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'Skins need to find spot for LaVar
GRANT PAULSEN: Arrington needs to play

Date published: 10/16/2005

AS STELLAR as the Washing- ton Redskins have been, it's foolish to think that they don't need LaVar Arrington on the field. The defense has been terrific at keeping offenses out of the end zone, but the unit hasn't been able to force turnovers or get to the quarterback. Arrington made his name by creating turnovers and putting pressure on the passer, specializing in both of the defensive deficiencies hindering Washington. The bottom line is that the Redskins are bleeding, and he could very well be the team's Band-Aid. If he is in fact the team's Band-Aid, they've opted to let the blood drip. Leaving him in the first-aid kit.

Though he is a proven playmaker known for his disruptiveness, Arrington's career took its first terrible turn in Week 2 of the 2004 campaign. During just his second game under his fourth coaching staff with the Redskins, the sixth-year Penn State product suffered a severe knee injury. His season wasn't yet two games old, but when the injury occurred Arrington had already tallied 13 tackles, a sack and two batted passes. The Redskins went on without their vocal leader, posting the league's third-best defensive unit without their top player.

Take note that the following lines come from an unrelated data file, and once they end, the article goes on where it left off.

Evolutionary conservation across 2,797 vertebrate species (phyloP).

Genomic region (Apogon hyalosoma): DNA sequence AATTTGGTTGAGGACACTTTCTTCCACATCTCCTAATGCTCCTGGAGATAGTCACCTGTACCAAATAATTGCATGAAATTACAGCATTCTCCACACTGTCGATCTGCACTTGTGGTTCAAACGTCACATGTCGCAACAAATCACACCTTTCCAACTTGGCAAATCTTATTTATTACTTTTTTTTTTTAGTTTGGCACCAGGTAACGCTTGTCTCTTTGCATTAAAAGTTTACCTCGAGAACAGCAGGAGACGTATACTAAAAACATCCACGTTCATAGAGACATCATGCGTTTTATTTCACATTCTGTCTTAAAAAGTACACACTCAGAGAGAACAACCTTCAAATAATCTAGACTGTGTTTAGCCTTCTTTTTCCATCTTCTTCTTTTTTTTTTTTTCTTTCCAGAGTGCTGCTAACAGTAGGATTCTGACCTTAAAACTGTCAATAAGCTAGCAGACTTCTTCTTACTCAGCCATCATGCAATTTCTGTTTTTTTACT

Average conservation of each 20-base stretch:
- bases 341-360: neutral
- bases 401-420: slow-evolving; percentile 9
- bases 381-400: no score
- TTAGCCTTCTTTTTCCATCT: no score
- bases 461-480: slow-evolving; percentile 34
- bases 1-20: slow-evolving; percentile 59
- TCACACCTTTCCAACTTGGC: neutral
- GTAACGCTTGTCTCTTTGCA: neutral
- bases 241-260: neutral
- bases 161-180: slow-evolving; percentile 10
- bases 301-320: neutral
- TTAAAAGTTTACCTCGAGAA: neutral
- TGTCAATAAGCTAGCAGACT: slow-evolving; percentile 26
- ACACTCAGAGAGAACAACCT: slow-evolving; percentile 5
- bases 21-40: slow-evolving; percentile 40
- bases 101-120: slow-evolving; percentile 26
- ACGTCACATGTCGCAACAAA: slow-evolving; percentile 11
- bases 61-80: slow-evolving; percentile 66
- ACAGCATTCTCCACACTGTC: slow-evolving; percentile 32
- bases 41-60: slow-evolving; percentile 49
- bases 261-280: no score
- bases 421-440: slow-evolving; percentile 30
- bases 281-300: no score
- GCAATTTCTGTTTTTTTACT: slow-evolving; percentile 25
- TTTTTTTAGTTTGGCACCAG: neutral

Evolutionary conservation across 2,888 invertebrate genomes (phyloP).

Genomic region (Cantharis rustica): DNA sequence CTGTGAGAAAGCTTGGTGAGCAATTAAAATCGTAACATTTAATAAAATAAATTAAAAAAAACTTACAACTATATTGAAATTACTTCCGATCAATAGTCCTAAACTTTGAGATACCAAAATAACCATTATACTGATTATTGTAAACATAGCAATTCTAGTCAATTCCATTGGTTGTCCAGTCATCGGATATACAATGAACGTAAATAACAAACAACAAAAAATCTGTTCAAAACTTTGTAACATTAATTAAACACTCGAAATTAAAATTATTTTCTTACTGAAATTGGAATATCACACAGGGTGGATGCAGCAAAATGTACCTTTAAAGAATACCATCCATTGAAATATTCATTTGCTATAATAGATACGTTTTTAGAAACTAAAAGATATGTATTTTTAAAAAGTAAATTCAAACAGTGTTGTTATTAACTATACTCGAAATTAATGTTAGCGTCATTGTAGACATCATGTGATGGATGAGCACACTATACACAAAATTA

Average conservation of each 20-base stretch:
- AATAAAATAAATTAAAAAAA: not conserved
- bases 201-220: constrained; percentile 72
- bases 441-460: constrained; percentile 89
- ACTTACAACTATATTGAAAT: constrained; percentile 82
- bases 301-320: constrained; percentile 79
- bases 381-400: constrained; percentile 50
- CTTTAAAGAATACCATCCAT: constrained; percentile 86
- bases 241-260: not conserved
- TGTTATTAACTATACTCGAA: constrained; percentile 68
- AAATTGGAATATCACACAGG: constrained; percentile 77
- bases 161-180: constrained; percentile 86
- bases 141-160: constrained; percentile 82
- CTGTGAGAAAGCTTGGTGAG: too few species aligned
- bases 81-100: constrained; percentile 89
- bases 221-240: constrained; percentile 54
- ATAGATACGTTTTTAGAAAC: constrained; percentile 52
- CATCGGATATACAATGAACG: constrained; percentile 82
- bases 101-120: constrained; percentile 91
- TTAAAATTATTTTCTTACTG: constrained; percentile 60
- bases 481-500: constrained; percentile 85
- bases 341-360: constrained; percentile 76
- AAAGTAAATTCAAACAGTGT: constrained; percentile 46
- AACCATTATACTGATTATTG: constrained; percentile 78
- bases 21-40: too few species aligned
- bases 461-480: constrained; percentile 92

Arrington worked all offseason to rehabilitate his leg, meeting every requirement set by his coaches. Five weeks into the 2005 season, Arrington's knee is a non-issue and the All-Pro talent is ready to focus on ball-carriers, rather than the agility tests that kept him occupied over the offseason. Unfortunately for Arrington, though, the coaches who compose the lineup each weekend aren't nearly as eager to see the three-time Pro-Bowler make his return to glory. Gregg Williams, Gibbs' assistant head coach and the mastermind behind Washington's upper-echelon defense, views Arrington more as a liability than as a weapon.


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